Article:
Monday, March 12, 2007

Zimbabwe: Opposition leader Morgan Tsvangirai beaten by Mugabe's police
Jen Radshaw and Philip Norton, writing for Times Online

Robert Mugabe's police was accused today of beating and torturing a number of opposition leaders arrested at a banned prayer rally in Zimbabwe yesterday.

Among them was Morgan Tsvangirai, the country's main opposition leader, whose lawyer said that he had to be taken to hospital for treatment after receiving a severe beating in custody.

Innocent Chagonda said that he had seen Mr Tsvangirai, who heads the Movement for Democratic Change (MDC), when he was "paraded" with other detainees in a Harare police station, although he was not allowed to speak to him.

“He was in bad shape, he was swollen very badly. He was bandaged on the head. You couldn’t distinguish between the head and the face and he could not see properly,” Mr Chagonda told Reuters news agency.

On the street, dozens of police riot squads in trucks and on foot - armed with shotguns, teargas canisters and rubber batons - kept up the pressure on Monday, patrolling Harare’s Highfield township.

Washington said the crackdown was “brutal and unwarranted”.

The Save Zimbabwe campaign said one reformist leader, Lovemore Madhuku, was taken to the main Harare hospital early this morning after collapsing from police assaults. Mr Madhuku's group said that he had suffered a broken arm and a bad head wound.

Mr Chagonda said that he saw Mr Tsvangirai behind a fence at the Borrowdale police station. “Police confirmed they had taken him to hospital last night, which explains the reason he was bandaged,” he said.

There was no news, however, as to Arthur Mutambara, who heads a breakaway MDC faction and was arrested with the others as they arrived in convoy at Highfields suburb, to the south of Harare, the scene of violent street clashes last month.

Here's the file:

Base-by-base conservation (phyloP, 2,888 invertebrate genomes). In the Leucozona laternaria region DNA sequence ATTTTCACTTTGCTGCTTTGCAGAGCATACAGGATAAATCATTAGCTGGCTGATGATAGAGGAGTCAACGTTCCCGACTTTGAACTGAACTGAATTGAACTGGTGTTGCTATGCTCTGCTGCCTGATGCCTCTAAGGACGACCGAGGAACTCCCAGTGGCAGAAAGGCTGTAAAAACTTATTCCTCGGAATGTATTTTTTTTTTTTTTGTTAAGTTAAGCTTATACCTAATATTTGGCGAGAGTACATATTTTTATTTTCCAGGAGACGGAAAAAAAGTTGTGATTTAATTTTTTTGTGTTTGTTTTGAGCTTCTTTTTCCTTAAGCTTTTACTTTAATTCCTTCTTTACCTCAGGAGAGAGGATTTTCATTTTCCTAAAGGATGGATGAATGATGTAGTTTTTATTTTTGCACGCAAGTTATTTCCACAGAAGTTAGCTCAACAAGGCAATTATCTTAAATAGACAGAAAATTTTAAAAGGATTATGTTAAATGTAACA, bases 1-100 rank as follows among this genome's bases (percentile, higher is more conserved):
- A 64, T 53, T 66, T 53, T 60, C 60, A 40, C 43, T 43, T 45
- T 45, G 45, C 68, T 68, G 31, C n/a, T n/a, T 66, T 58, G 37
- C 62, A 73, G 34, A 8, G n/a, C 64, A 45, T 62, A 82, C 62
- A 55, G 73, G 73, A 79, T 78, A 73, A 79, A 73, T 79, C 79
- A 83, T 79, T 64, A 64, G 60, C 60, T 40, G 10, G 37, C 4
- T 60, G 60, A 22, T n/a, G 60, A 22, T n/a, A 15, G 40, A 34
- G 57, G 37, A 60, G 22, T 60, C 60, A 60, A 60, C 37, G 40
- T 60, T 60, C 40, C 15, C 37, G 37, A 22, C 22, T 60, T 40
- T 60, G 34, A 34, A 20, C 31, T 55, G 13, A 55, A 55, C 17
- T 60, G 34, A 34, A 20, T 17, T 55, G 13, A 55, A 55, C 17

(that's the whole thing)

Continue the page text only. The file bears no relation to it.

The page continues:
Mr Mutambara's party said in a statement that he had been moved from Harare's central police station to another station, but his whereabouts were now unknown. A lawyer hired to represent him was allegedly assaulted and chased away from the police station to which he was first taken.

"As a party we are extremely concerned by this development as past experience has shown that it is normal police procedure to hide the whereabouts of arrested persons when they intend to engage in acts of torture and abuse," it said.

The organisers said that the event was a mass prayer meeting in an attempt to get round a police ban on all political meetings in the capital. Riot police cordoned off roads leading into the suburb from early yesterday morning, stopping and searching cars.

Open trucks carrying riot police armed with truncheons patrolled nearby highways. Military police were also seen picking their way through the long grass around Highfields.

Among those also reported arrested were Tendai Biti, secretary-general of the MDC, and Mike Davies, chairman of the Combined Harare Residents’ Association (CHRA).

Wayne Bvudzijena, a police spokesman, said that Mr Tsvangirai and the others had been arrested because they had “instigated people to come out and commit acts of violence”.

He said that the fatal shooting happened when 200 opposition party “thugs” attacked about 20 policemen. Mr Bvudzijena also told state television that three police officers were taken to hospital.

Mr Tsvangirai, a former trade unionist, has been criticised in the past for failing to lead millions of Zimbabweans disgruntled with years of misrule by President Mugabe.

But last week he told a rally in Chiwetu, eastern Zimbabwe, that the opposition now had to meet Mr Mugabe “head-on”. “We have to create a situation where the Zanu (PF) Government will hate, arrest and kill us,” he said in comments in the Manica Post newspaper.

Mr Mugabe, 83, has stirred tempers by announcing plans to postpone presidential elections due next year until 2010.

However, in the first indication that ruling party insiders may have forced him to rethink his plans, he told a regional newspaper yesterday that he would be willing to stand in elections in 2008 “if the party says so”.

Life is getting harder for ordinary Zimbabweans. Annual inflation reached 1,729.9 per cent this week, the highest yet. Petrol is fast disappearing from garages and backyard pumps after rumours that the controversial Central Bank governor Gideon Gono, may this week force vendors into the official selling price of Zim$325 Zimbabwe a litre (less than 1p). Petrol sells for about Zim$9,000 on the black market.

[Zimbabwe's Catholic Archbishop has opposed Mugabe, but I have no indication that the Anglican Archbishop has done so. Abp Malango has in fact shielded Bp Nolbert Kunonga, an infamous Mugabe crony, from ecclesial prosecution.]

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